Friday, March 14, 2014

In my novel Birthright or Birthright (Kindle), I wanted to show how the brilliant patriarch of the legendary Kronengold banking family discerned a similar brilliance in his five-year-old granddaughter Deborah that set her apart from the other children in the family. I chose the family's celebration of the Jewish holiday of Passover in which that incident could occur. 

Here’s an excerpt: 

Deborah was the youngest child present. She had been carefully schooled for several years in the table manners expected of an upper-class young lady, but she was nonetheless bewildered by the number of forks, knives, spoons, and glasses set out before her. When in doubt, she had been told, use the outside utensil, but no meal could possibly have so many courses. There was so much an adult had to know, she decided. No wonder it took so long to become one.

For children the high point of a seder is the hunt for the afikomen, a piece of matzo wrapped in a napkin that is hidden when none of them is looking. Deborah was all concentration, never taking her eyes off of the square of napkin-covered matzo beside her grandfather's plate. She was determined that the prize—traditionally money, she was told—would be hers.

But she had anticipated too soon. When dinner was finally brought in by a file of servants bearing gleaming silver trays, her attention was captured by the display. The butler led, his white collar high and starched, his black bow tie alert, like rabbit ears. Behind him were the liveried footmen. The young ladies who worked for the family followed, their backs straight, their cheeks slightly flushed at the notice their entrance was receiving.

"At last!" Malcolm cried out. "Another minute, and I'd have converted out of pure hunger."

Everyone laughed. Deborah's gaze shifted back to the napkin. It was gone! In that short moment of letting down her guard, someone had whisked it away. Halfway down the table, Malcolm was standing behind one of the relatives. Grandfather's eyes seemed to be laughing at her. All her advantage lost. Deborah folded her arms and glared at him.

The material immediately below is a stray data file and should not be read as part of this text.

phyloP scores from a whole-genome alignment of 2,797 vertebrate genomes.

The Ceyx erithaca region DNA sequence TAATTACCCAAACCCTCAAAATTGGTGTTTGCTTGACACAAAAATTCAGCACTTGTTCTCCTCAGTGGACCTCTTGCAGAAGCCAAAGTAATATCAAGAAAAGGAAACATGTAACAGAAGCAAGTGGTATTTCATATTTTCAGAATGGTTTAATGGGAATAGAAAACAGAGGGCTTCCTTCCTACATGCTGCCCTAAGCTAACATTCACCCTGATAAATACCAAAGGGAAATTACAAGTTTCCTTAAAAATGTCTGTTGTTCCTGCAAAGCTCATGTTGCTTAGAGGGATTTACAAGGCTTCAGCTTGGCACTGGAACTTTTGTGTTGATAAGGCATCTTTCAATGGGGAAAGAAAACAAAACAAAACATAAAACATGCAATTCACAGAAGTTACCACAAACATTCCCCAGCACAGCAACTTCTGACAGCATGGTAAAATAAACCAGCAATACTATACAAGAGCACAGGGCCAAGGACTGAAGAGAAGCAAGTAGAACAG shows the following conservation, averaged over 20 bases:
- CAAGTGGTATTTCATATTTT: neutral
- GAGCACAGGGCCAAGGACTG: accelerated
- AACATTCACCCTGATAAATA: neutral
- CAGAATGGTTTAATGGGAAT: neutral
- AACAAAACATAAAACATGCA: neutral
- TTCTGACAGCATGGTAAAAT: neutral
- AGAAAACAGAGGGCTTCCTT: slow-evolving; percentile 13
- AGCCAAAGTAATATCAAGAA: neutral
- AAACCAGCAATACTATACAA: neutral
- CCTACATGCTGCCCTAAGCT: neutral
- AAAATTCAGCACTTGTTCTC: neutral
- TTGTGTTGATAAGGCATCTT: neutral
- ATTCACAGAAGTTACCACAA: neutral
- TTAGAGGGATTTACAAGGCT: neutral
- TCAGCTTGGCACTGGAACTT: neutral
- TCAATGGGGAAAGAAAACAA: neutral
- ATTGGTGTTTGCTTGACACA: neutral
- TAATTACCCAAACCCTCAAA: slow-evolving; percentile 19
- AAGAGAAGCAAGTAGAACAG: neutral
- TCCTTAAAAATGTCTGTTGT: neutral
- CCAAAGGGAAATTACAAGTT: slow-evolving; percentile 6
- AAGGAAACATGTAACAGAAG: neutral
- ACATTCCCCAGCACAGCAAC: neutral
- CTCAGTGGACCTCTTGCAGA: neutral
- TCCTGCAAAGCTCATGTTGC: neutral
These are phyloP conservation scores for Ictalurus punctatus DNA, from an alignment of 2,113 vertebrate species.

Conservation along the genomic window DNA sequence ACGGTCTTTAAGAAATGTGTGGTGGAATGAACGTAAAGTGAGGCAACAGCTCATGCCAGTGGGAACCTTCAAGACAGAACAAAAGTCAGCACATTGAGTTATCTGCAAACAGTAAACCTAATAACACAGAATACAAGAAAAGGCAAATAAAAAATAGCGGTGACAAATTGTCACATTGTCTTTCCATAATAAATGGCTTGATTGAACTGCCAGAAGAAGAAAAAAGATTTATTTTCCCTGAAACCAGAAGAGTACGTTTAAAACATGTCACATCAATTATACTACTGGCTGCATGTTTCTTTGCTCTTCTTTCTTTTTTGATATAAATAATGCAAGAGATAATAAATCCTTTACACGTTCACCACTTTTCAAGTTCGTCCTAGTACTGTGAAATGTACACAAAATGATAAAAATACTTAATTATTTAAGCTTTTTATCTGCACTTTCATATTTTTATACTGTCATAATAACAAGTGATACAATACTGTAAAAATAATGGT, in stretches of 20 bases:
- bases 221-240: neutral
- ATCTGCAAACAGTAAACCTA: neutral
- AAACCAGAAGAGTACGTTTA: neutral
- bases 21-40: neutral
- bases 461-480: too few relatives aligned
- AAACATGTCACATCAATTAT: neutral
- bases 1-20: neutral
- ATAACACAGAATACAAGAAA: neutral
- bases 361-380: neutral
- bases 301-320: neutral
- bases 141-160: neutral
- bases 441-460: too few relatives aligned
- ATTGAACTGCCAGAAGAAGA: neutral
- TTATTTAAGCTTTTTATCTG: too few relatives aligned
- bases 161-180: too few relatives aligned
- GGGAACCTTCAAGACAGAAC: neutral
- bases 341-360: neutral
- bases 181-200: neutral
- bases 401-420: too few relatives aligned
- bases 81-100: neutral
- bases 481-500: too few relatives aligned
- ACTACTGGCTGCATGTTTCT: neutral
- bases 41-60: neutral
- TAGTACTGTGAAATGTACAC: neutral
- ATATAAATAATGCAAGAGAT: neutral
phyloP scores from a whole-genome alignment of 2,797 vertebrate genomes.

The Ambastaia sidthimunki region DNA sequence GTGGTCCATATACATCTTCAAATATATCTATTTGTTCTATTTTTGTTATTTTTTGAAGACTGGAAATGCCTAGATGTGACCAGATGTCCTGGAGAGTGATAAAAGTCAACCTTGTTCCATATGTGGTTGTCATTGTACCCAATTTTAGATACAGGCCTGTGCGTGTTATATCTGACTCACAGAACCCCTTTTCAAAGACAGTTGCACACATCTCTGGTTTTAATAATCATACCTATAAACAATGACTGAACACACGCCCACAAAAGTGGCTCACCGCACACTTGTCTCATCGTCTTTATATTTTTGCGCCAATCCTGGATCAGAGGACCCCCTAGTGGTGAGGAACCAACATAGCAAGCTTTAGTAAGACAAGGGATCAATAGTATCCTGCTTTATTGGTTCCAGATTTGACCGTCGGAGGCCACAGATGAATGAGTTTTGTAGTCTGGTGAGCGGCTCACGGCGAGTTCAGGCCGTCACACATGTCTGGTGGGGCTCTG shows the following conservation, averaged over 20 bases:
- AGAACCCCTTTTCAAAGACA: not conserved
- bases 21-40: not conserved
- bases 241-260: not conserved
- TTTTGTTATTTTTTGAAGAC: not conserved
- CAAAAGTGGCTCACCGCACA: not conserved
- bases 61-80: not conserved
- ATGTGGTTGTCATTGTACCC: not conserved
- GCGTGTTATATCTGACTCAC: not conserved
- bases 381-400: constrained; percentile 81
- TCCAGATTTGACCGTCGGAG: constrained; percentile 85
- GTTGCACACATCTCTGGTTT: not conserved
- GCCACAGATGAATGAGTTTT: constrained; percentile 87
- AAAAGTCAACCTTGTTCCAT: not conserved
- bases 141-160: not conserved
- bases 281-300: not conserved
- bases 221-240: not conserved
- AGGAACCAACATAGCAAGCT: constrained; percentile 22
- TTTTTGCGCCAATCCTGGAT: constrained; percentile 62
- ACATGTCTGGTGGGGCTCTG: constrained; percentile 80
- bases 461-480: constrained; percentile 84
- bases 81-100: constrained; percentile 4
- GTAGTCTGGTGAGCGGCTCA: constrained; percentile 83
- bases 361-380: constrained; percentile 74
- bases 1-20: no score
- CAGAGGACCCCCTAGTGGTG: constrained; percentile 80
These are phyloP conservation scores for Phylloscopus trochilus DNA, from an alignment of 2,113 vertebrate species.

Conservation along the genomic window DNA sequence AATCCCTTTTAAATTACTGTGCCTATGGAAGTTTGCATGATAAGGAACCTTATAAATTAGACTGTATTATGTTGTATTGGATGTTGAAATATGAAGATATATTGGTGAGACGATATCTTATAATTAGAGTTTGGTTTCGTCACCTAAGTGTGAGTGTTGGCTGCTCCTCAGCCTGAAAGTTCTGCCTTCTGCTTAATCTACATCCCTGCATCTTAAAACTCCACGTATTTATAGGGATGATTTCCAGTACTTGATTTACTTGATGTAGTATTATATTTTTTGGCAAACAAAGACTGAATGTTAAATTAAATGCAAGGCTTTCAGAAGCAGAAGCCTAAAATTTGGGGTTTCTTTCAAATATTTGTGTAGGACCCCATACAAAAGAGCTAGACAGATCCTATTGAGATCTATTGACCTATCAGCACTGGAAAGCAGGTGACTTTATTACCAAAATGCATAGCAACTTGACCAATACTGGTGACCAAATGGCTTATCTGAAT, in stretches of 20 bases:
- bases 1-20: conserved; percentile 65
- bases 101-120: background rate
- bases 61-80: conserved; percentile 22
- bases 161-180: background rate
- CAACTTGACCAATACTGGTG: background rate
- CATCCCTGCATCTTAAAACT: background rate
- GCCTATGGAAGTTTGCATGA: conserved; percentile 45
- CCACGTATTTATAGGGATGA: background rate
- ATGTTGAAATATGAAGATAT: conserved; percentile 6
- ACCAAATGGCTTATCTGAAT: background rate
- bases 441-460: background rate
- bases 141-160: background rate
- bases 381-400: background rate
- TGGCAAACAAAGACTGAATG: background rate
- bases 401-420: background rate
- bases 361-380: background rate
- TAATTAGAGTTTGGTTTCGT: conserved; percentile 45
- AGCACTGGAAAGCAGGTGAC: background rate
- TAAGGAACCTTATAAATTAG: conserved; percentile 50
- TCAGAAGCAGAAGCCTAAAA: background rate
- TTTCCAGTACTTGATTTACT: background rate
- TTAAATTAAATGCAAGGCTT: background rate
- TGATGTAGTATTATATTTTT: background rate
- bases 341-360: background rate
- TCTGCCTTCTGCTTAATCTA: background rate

When the children were finally unleashed, yapping and scuffling, she bounded to the head of the table. The others searched chuckling dinner guests or opened the doors of cabinets along the walls or peeked behind pictures, but she was convinced it had to be near Grandfather; her surveillance had been broken for only that single instant. Malcolm, empty-handed, had been too far down the table; he had been a decoy. Deborah studied Grandfather's face. He stared as intently at hers, his eyes once again seeming to laugh at her predicament.

"Deborah, you'd better hurry—someone else will find it," Malcolm's wife, Lavinia, prodded.

The heavy older man and the little girl continued to study each other. She could see clearly it was not in his lap or under his chair. Hands locked across his stomach, he sat unmoving in the tall chair. He seemed much stiffer than earlier in the evening. Of course! She plunged into the space separating his back from the upholstery. Having observed her sudden movement, the other children were rushing toward them. She groped around frantically. The bottom of his jacket felt hard and flat; her hands scrabbled underneath it—and the prize was hers. Triumphantly, she held up the glorious square white parcel. The adults applauded and cheered. Richard was fuming. The ignominy of being bested by someone as young, as insignificant, and as female as she was almost too crushing an embarrassment to bear. It would be days before he spoke to her again. She resolved not to care.

"My prize!" she demanded.

"What do you want?" Samuel asked.

"Money. That's the prize ... isn't it?"

"Perhaps some candy." His tone was teasing.

But it's supposed to be money!"

"Deborah, speak to your grandfather with more respect," her mother interjected sharply.

But she was not to be diverted. She continued to stare him down.

Samuel broke into a wide smile. "I honestly believe this monkey would go so far as to destroy my reputation in the City if I failed to pay what I owe her."

He lifted her onto his knee. "You sit here with me, little Deborah. Tomorrow morning I will withdraw one entire gold guinea from the bank just for you."

She hadn't the slightest idea what the value was of the coin Grandfather had named, having never possessed, nor needed to, even so much as a tuppence in her life. "Is that a lot of money?"

"A fortune," he assured her. "And afterward we shall go to a grand restaurant, you and I, to discuss important financial matters."

Deborah had never been to a restaurant, but had often stood yearning to join her mother as she pulled on her gloves and adjusted her hat in the mirror.

"Do you promise?"

He solemnly extended his hand. "Is my credit good until tomorrow?"

They shook hands, and she collapsed happily against his chest.

Read more: Birthright or Birthright (Kindle).

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